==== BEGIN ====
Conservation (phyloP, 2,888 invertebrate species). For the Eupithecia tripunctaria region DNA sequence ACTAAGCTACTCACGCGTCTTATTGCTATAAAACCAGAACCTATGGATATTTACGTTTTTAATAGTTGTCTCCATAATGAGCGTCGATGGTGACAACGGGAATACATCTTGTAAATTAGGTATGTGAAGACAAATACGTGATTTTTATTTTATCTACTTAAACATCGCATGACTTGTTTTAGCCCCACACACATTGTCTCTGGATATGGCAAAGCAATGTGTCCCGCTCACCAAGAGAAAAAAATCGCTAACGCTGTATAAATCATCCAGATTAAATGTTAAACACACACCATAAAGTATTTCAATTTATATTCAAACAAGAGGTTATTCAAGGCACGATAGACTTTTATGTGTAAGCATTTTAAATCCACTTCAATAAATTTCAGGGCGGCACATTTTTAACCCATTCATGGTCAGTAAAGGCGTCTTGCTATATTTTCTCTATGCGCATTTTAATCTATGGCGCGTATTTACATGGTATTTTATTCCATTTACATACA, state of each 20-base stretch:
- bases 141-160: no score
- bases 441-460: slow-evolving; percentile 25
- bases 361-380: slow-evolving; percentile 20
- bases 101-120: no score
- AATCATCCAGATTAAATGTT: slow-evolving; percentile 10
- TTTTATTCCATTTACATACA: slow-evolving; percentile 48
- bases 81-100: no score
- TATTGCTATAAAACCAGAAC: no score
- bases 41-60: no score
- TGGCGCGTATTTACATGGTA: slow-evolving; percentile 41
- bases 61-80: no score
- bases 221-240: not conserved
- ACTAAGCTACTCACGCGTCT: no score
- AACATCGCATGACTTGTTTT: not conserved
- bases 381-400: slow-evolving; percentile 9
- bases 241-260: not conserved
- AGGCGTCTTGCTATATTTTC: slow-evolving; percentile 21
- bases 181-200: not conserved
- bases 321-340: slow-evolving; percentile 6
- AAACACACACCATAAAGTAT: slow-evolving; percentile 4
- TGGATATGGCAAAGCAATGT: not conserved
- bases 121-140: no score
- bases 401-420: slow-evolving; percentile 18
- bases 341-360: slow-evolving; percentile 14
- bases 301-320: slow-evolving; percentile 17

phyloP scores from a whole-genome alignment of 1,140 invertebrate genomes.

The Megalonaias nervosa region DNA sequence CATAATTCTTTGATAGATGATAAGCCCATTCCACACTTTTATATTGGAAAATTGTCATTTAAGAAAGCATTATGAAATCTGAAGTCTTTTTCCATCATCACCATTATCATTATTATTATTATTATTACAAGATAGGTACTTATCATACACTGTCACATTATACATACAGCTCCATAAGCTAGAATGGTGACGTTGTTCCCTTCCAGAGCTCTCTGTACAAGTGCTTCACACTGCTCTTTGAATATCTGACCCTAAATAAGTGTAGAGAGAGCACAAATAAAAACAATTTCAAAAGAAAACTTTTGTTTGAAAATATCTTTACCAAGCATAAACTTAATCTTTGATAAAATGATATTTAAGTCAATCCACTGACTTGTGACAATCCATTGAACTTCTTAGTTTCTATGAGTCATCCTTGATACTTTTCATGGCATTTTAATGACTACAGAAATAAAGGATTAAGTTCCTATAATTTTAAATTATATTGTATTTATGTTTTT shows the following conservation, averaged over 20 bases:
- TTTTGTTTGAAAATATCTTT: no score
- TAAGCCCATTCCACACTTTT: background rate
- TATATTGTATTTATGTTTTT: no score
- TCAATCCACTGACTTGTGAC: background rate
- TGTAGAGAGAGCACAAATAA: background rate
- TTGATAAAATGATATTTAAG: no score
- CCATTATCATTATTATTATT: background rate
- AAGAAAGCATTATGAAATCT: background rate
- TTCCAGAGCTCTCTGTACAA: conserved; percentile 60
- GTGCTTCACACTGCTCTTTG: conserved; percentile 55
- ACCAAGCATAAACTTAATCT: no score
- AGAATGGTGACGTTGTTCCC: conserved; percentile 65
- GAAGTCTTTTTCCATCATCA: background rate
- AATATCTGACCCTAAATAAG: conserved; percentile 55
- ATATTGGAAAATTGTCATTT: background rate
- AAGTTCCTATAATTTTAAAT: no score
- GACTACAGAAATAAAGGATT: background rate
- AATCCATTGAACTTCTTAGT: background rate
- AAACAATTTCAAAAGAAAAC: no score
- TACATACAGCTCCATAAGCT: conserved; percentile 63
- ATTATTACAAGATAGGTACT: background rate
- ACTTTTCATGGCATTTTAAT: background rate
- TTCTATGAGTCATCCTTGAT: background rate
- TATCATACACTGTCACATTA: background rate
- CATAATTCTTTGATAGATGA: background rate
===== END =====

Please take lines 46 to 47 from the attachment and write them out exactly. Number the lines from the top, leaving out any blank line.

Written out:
- AATCCATTGAACTTCTTAGT: background rate
- AAACAATTTCAAAAGAAAAC: no score